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ver the analogy of their situations. It is a question, which I leave to casuists and physiologists to determine, whether or not the living upon these small deer had any agency in producing that spare and skinny habit of body for which Mr. S. was so remarkable. For my own part, I am inclined to the opinion that it had.
At what period he migrated to New-York is uncertain, as is also his mode of life and occupation on his arrival. My acquaintance with him commenced about the beginning of the present century, he occupying the lower story, that is, the cellar, of a house in the neighbourhood in which I resided. Harry, at this time, appeared in the character of an artist, that is to say, a painter of blinds, window shutters, hencoops, wheel barrows, and other articles that required but little delicacy of touch, or refinement of taste, in the execution. Our artist always worked * sub Jove frigido," which means, out in the street, and the cellar door was his easel. Like Sir Joshua Reynolds he delighted in simplicity: his only colour was a bright grass green, of which he used to be so profuse, that, in a little time, not only the pavement, but also the houses and fences of his neighbours assumed a verdant hue, quite beautiful to behold. Whether Harry would ever have attained the rank of member of the Academy of Fine Arts, is problematical. A sudden stop was put to his career by a violent fit of the painter's colic, occasioned by the fumes of the lead in his paint. I shall never forget the rueful countenance, the hor. rible contortions of body, and the awful bellowings of poor Harry on this occasion. He recovered from the colic, but he had literally got his belly-full of painting. So, shutting up his shop, and leaving his pots and brushes for the rent, be bid farewell to the palette and mall stick.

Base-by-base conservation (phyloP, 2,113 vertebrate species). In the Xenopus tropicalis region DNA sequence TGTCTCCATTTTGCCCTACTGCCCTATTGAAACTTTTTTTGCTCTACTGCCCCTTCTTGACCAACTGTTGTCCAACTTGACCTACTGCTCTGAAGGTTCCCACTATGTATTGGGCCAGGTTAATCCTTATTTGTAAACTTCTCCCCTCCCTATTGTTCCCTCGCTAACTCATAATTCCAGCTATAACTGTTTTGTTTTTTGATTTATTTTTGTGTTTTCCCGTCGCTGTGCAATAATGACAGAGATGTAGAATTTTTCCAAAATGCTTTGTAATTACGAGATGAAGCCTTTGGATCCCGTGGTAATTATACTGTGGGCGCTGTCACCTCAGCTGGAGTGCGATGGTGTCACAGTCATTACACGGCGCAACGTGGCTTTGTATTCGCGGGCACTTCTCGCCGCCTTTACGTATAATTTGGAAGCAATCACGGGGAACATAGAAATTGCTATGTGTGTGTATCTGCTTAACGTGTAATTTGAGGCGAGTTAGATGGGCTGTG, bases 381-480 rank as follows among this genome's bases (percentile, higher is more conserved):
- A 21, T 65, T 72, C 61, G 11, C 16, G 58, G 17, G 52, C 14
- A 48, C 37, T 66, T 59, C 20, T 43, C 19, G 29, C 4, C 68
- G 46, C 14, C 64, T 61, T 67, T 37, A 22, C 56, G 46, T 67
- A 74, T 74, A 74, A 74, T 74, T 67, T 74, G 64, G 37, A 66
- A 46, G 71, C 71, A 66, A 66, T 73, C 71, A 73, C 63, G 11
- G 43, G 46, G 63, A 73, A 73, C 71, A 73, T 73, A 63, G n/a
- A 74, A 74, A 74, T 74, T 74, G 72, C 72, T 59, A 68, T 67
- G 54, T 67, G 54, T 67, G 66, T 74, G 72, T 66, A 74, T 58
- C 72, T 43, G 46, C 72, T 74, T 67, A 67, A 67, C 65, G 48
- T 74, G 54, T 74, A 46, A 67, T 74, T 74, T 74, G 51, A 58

Harry now became a guardian of the lives and property of his fellow citizens, or, in other words, a watchman. Though by no means a powerful man, his watchfulness and intrepidity supplied the place of physical force, and he soon became noted as one of the most active and courageous, and least somnolent, of these nocturnal functionaries. But it was our hero's fate never to exercise one vocation long. One dark night, some wicked wights of the Tom and Jerry school, who were out on a lark, set upon our poor Charlie, surprised him unawares, took from him his club, and, after treating him with great rudeness, left him shut up in a stage coach, into which they had decoyed him. His pride could not brook this injury; so, the next morning, he repaired to the City Hall, and, with tears in his eyes, resigned his office and bade adieu to the cares of public life.